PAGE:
Our group sought to determine the influence of health insurance coverage on use of immediate breast reconstruction for working-age women undergoing mastectomy for breast cancer.Methods:
We used 2 complementary databases, the Texas Cancer Registry–linked Medicaid database and the MarketScan private insurance database, to identify working-age women in Texas from 2000 to 2007 treated with mastectomy for incident breast cancer. Logistic regression tested the association between Medicaid versus private insurance and receipt of immediate breast reconstruction, adjusting for patient, treatment, and socio-demographic covariates. Reimbursement for reconstruction, adjusted for inflation and reported in 2014 dollars, was estimated from claims.Results:
Median age was 49.7 years for the Medicaid cohort compared with 50.4 years for the MarketScan cohort (P = 0.02). From 2000 to 2007, use of reconstruction increased significantly for patients in the MarketScan cohort (38.1–53.9%; Ptrend = 0.009) but not those in the Medicaid cohort (10.5–16.6%; Ptrend = 0.24). In total, 15.7% of patients in the Medicaid cohort underwent immediate reconstruction (n = 213/1,360) compared with 50.7% (n = 1,405/2,772) of patients in the MarketScan cohort (adjusted relative risk, 3.09; 95% CI, 2.78–3.40). Reimbursement for reconstruction was $3,167 (95% CI, $2,512–$3,820) for patients in the Medicaid cohort compared with $15,432 (95% CI, $14,030–$16,834) for patients in the MarketScan cohort.Conclusions:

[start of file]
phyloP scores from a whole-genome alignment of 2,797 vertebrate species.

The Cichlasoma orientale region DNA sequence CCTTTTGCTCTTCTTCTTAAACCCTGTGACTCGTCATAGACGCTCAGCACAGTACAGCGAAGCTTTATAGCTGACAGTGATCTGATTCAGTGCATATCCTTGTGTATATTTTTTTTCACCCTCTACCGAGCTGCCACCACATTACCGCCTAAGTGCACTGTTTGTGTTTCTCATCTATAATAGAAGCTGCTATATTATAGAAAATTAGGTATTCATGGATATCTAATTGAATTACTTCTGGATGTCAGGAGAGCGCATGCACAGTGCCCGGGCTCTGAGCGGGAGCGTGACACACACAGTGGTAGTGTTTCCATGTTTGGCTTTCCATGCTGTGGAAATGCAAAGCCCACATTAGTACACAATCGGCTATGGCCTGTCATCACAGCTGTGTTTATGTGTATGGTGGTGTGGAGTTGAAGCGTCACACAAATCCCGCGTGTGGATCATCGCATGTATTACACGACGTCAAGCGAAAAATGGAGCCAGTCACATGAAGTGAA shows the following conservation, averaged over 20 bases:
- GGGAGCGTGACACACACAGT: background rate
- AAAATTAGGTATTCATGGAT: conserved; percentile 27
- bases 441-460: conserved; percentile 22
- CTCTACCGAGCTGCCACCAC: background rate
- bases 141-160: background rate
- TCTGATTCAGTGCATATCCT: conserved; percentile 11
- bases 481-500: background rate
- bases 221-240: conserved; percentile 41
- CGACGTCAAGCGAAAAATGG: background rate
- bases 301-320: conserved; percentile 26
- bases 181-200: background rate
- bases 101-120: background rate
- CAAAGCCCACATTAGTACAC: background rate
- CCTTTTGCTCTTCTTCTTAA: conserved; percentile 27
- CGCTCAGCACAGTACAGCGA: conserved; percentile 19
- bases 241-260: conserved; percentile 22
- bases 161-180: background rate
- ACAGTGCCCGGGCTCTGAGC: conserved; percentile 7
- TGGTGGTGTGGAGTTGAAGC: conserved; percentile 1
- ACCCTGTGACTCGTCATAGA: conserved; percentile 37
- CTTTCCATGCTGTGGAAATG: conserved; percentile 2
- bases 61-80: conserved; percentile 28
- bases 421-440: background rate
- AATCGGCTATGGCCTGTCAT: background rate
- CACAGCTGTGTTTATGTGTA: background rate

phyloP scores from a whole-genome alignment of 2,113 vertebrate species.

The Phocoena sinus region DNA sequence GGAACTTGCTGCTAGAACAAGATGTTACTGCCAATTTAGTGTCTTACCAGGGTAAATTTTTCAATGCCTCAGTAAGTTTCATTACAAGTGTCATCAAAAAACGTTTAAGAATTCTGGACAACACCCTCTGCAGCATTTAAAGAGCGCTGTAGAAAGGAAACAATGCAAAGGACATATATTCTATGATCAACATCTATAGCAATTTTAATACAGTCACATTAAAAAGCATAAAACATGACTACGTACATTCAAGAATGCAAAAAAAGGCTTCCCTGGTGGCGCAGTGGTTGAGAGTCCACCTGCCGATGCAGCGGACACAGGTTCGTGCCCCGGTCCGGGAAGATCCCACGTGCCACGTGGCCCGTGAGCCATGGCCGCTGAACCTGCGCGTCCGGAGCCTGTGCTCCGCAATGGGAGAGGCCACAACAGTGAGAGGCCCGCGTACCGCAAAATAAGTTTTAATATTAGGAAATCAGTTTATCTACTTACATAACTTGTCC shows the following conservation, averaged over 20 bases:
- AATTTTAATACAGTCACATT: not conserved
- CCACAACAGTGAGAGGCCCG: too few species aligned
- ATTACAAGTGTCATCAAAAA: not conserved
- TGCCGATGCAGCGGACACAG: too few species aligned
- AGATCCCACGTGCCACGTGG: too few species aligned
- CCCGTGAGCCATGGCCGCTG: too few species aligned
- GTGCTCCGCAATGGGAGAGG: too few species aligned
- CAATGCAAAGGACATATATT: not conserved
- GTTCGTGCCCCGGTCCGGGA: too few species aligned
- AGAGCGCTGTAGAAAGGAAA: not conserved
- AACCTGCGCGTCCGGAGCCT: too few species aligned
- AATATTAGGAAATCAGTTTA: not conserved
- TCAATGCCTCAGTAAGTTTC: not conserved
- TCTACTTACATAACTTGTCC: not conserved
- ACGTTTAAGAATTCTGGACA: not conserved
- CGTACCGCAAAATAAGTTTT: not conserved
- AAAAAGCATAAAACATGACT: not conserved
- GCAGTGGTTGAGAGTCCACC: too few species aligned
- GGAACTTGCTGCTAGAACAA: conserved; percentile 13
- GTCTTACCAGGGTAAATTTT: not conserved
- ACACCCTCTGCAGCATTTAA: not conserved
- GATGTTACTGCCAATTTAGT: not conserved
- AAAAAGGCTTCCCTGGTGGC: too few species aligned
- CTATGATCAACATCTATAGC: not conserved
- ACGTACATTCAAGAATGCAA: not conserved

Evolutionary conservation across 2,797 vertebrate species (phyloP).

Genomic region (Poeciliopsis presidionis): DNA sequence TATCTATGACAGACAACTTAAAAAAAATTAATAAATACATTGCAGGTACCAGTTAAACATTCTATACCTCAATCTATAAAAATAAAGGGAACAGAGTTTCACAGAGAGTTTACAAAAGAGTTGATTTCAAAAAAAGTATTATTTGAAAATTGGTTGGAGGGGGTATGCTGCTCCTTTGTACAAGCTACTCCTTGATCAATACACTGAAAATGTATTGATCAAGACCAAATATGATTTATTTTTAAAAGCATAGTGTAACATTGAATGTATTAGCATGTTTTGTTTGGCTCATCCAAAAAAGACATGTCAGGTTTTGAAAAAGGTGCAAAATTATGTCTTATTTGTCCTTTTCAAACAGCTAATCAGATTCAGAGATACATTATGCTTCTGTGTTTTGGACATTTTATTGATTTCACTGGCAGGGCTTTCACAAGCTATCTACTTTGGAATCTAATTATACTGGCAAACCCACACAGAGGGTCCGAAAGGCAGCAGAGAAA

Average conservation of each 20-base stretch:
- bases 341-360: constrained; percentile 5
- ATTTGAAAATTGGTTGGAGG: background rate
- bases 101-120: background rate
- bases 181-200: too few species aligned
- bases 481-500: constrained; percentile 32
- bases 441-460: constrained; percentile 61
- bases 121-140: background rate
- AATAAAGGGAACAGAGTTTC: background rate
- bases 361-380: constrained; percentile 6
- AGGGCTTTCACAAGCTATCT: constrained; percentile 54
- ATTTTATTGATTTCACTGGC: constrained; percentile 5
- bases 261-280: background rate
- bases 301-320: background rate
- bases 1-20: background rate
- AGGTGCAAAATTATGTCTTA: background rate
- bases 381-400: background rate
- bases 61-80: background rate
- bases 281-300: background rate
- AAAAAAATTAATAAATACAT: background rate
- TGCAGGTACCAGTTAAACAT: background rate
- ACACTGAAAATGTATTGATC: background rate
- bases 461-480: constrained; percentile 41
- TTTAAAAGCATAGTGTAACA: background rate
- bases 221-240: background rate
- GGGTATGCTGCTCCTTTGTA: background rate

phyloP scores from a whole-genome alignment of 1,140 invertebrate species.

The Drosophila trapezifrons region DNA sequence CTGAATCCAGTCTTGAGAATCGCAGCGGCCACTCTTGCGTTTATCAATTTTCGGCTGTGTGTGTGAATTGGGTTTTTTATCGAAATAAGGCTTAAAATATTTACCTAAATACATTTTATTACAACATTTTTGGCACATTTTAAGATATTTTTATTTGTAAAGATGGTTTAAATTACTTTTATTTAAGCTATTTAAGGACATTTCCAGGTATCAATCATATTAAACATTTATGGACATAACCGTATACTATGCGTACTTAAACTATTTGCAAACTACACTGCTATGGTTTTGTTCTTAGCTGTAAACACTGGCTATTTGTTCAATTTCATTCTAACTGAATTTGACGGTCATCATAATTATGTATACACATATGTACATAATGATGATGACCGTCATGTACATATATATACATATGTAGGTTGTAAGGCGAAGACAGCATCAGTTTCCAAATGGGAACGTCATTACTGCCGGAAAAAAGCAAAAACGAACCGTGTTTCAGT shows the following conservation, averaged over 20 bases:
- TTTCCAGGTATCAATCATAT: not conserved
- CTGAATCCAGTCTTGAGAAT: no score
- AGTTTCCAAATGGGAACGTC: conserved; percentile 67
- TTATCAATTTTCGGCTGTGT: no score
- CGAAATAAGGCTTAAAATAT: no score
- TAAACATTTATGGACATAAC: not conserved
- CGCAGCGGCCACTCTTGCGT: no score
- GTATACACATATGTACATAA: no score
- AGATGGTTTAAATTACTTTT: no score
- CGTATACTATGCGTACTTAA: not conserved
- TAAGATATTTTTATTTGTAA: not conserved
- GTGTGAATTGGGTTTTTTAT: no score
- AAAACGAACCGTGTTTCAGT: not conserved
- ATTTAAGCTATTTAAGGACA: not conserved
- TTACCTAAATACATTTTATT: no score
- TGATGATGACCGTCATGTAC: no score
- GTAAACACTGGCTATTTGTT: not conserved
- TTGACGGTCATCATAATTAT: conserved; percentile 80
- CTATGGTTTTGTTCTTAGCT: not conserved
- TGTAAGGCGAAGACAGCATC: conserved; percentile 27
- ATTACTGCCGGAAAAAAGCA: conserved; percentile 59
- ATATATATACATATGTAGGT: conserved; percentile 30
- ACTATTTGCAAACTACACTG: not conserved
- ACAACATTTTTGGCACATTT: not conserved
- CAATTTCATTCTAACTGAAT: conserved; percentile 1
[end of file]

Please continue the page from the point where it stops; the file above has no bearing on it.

Type of insurance coverage is an important factor associated with receipt of immediate breast reconstruction. We postulate that the marked difference in reimbursement for reconstruction between Medicaid and private insurance creates a relative disincentive for plastic surgeons and hospitals to offer breast reconstruction to patients with Medicaid.